Don't forget that you also need instruction in short and soft field take offs and landings along with your instrument training before solo cross country.

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WDD
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Re: Looking for a CFI - not that easy

Postby WDD » Tue Dec 19, 2017 10:29 pm

Half Fast wrote:I think your best bet is to ditch that Kentucky cold and head down here to central Florida for a couple of months. You'll have lots more options here.
So why are you wasting time in Kentucky when there's so much SP opportunity in Florida?

I like your thinking! Not sure work would let me take a few months off, however. :lol:

But seriously, I've picked up a ton of good advice and information just from this thread. So much better than trying to learn via trial and error.

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Half Fast
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Re: Looking for a CFI - not that easy

Postby Half Fast » Wed Dec 20, 2017 9:21 am

Where are your priorities, man? The only purpose of a job is to pay for aviation, so if the job gets in the way of flying what's the point in keeping it? :mrgreen:

Can you manage a sabbatical? 12 weeks or so?
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WDD
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Re: Looking for a CFI - not that easy

Postby WDD » Wed Dec 20, 2017 11:07 am

Half Fast wrote:Can you manage a sabbatical? 12 weeks or so?


Sure - it's called quitting! :mrgreen:

Wife who wants to live in a house, remaining kids in college want to graduate, and a cat or two that wants to be constantly fed might disagree with that decision.

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Half Fast
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Re: Looking for a CFI - not that easy

Postby Half Fast » Wed Dec 20, 2017 3:33 pm

LOL!

Yeah, I started training when my son was in his final semester. Mortgage is gone, kids are grown, and last year the dog died. Life is now much simpler. Work is still hectic, but I can deal with that.
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WDD
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Re: Looking for a CFI - not that easy

Postby WDD » Thu Dec 21, 2017 2:32 pm

Half Fast wrote:LOL!

Yeah, I started training when my son was in his final semester. Mortgage is gone, kids are grown, and last year the dog died. Life is now much simpler. Work is still hectic, but I can deal with that.


Sounds somewhat similar to my life. Son is out of college and on his own, daughter #1 is in final year, and daughter #2 is out of house as a college freshman. Time to shift gears. Not a mid life crisis, but an empty nesting shift maybe?

Anyway, just found a CFI in Louisville who is willing to teach. It will be in a Cessna 172, so I get a good start and cover most things (not solo or cross country in the Cessna of course).

Spoke with Nathan at US Sport. He said someone like me with 0 time in the cockpit really needs 3 weeks continuous training (not the 2 weeks advertised on their ads). Why they have those ads is another issue.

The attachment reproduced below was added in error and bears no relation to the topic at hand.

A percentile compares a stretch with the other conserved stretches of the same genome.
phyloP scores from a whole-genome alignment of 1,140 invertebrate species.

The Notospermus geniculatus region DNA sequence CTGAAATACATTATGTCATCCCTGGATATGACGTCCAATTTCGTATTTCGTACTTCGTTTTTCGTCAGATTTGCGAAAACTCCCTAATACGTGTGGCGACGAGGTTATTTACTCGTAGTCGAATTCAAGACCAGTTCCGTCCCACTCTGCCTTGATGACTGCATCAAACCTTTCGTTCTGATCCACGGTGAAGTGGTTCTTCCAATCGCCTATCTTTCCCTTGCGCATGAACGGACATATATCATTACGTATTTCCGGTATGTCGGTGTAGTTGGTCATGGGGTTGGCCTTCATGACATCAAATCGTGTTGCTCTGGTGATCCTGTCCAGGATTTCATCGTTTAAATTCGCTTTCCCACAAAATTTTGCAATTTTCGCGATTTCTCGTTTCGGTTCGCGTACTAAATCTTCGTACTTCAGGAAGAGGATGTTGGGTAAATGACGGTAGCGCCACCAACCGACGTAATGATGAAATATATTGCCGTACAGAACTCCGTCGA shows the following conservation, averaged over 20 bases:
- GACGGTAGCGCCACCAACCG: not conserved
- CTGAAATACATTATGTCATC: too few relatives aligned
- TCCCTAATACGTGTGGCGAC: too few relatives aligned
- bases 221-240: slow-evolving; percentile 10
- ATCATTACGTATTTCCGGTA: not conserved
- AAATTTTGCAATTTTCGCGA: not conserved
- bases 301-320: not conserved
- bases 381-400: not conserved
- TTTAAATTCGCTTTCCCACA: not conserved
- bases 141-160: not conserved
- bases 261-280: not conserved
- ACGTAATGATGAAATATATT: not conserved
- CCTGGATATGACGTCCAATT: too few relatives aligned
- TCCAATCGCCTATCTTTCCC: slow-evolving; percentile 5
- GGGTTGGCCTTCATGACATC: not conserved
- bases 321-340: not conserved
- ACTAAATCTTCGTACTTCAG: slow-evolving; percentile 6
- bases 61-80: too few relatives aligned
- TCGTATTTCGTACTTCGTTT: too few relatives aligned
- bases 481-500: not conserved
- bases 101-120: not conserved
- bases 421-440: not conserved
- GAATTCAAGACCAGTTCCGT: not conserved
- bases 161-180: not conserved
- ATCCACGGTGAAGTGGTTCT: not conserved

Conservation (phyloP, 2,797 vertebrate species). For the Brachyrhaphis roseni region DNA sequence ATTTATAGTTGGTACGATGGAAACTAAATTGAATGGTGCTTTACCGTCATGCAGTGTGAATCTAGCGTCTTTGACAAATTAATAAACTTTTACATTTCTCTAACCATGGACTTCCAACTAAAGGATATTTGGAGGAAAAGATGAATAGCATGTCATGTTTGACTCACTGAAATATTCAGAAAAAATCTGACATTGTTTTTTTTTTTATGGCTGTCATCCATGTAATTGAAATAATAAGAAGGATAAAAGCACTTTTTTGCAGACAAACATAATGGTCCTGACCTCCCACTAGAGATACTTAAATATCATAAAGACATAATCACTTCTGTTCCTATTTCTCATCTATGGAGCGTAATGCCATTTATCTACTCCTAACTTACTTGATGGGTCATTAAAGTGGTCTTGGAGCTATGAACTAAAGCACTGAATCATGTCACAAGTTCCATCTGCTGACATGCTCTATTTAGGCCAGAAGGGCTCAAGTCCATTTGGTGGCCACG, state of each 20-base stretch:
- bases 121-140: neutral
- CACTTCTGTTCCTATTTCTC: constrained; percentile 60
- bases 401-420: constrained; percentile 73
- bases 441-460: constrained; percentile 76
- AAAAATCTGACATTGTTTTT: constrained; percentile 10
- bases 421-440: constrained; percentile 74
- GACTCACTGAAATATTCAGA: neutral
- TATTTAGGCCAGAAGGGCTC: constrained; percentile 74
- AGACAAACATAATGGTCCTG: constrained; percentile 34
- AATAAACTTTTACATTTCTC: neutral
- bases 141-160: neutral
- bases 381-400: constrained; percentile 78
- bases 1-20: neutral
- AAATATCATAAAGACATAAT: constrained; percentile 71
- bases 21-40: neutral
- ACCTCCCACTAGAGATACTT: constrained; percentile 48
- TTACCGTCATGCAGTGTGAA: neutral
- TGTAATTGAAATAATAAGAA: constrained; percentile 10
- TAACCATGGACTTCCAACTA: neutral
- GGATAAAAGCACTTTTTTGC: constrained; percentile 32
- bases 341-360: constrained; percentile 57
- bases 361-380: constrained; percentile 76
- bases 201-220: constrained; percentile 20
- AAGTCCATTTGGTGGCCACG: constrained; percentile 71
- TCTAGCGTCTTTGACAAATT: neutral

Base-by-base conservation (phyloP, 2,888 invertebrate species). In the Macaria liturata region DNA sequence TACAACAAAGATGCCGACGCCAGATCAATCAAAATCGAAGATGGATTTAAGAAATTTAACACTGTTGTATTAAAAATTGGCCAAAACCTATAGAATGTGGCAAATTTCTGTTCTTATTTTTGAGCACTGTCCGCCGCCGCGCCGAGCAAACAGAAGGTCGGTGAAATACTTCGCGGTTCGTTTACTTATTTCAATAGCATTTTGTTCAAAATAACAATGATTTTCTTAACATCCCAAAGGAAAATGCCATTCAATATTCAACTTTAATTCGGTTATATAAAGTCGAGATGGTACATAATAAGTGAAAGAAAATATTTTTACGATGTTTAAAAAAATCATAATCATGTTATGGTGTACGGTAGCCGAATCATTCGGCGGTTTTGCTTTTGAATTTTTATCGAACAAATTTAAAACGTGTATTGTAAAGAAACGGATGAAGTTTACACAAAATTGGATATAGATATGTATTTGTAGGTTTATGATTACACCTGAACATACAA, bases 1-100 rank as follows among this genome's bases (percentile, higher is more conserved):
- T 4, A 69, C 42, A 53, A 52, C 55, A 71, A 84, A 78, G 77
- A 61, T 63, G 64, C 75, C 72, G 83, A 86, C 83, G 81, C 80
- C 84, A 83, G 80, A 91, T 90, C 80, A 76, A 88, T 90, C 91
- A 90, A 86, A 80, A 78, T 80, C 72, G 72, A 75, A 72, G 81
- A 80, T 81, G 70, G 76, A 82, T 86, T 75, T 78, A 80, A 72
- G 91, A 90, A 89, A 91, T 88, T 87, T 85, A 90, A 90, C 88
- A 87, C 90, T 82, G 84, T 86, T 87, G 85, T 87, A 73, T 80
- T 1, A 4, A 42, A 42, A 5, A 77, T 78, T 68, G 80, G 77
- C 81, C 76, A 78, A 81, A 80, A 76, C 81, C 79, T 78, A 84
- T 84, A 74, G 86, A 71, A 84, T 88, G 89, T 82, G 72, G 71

But I can't really see taking 3 weeks vacation at one shot - work too complicated for that. But I think I could swing 2.

So.... looks like I'm probably going to get a start on training locally (get 15-20 hours or so to get a foundation), and then do 2 weeks at US Sport to finish. They also have the FAA examiner available for the check ride after the training, and flying with them will also provide training to get their endorsement for B, C, D airspace. Thus I should be able to walk away with the license and B, C, D endorsement.

BTW - sorry about the dog.

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Half Fast
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Re: Looking for a CFI - not that easy

Postby Half Fast » Thu Dec 21, 2017 5:00 pm

The 2 week advertising probably assumes a youngster. Several people told me that once you're past your mid 30s the required hours will be close to your age. Roughly 40 hours for a 40 year old, 50 hours for a 50 year old,... Personal experience says that's a reasonable rough guess, barring other factors such as training gaps, CFI changes, aircraft changes, etc.

Good luck with your plan. If you're a natural and wx allows you could get it done.
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Re: Looking for a CFI - not that easy

Postby hook_dupin » Wed Jan 10, 2018 6:38 am

drseti wrote:Yes, unfortunately that's true. Several years ago, an ad-hoc coalition of fairly well known flight instructors (including me, Helen Woods, Rod Machado, and Paul Hamilton) petitioned the FAA on that very issue. We argued (convincingly, I thought) that in those areas of operation in which the Practical Test Standards and Airman Certification Standards are identical, it shouldn't matter whether the instruction was provided by a Part 61 Subpart H or a Part 61 Subpart K instructor. Sadly, our recommendation never made it to the NPRM stage.

One if the many reasons why Sport Pilot is still the best kept secret in aviation.



There’s a NPRM out that proposes to partially do this. The proposal is to credit 10 hours of training by a CFIS to Private Pilot.

Also, the discussion mentions your effort.

https://www.federalregister.gov/documen ... -and-other